Opposition Members will also know of my personal interest in the voluntary sector and of the Labour party's commitment to volunteering in particular and to the voluntary sector generally. This week, my right hon. Friend the Leader of the Opposition launched a policy document that offers new encouragement and a new relationship of partnership between government and the voluntary sector. We will be determined to implement that document in government.

The policy document makes clear our commitment to nurturing the voluntary sector and to encouraging volunteering as an essential act of citizenship for people of all ages and from all sections of society, and it follows from a concern that the relationship between government and the voluntary sector had increasingly been one of government taking for granted the work of volunteers, charities and voluntary organisations. We have sought to put that right through a period of consultation and discussion in every part of England, in Wales, in Scotland and in Northern Ireland, and we will seek to address the matter in government.

I share the concern of hon. Members that there are dangers of a disincentive to volunteering if the Bill were introduced without sensitivity and without the greatest care. As was said in the discussion on an earlier amendment, the priority must be the protection of children, young people and vulnerable adults. That must be addressed in the way in which the Bill is implemented. The amendment has stimulated a useful debate, but it would be cynical of the Liberal Democrats to push it to a Division, because it appears to support voluntary organisations without actually delivering anything.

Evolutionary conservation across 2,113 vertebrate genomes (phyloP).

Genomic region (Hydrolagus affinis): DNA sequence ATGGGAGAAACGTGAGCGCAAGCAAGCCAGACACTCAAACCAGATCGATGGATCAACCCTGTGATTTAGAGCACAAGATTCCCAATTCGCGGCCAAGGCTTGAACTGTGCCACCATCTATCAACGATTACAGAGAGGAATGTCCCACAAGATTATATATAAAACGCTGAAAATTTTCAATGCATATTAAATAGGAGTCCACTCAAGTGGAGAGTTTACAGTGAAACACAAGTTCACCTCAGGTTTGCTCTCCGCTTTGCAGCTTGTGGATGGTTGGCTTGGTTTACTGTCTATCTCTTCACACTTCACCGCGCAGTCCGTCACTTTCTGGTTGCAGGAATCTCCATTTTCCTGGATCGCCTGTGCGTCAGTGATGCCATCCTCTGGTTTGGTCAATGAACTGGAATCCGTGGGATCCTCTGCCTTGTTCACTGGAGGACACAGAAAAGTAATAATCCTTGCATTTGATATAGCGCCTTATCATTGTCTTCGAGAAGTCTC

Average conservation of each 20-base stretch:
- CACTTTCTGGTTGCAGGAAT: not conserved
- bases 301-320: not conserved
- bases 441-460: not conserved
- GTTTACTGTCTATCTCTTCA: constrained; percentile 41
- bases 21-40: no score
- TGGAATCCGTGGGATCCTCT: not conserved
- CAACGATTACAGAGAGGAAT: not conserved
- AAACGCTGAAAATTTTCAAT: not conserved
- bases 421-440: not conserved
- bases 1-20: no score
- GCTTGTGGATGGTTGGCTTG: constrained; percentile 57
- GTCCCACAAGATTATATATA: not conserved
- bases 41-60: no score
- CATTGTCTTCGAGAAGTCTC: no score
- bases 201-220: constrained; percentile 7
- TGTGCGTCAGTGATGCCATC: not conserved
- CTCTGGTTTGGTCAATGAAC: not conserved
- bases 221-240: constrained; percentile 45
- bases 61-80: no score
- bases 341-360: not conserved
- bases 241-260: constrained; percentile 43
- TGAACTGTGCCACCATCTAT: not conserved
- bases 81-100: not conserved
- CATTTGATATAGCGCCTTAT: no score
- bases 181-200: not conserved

I have spent my life involved with volunteers. As a Queen's scout and a former scouter, I referred in Committee to the concerns of the scout movement. I understand it because I have been involved and have seen it at first hand. I was subsequently involved in other forms of voluntary youth work. For some 16 years, I worked as a youth and community worker involved in the recruitment, training and support of volunteers in all aspects of voluntary work. For that reason, I understand the importance of providing support to those organisations.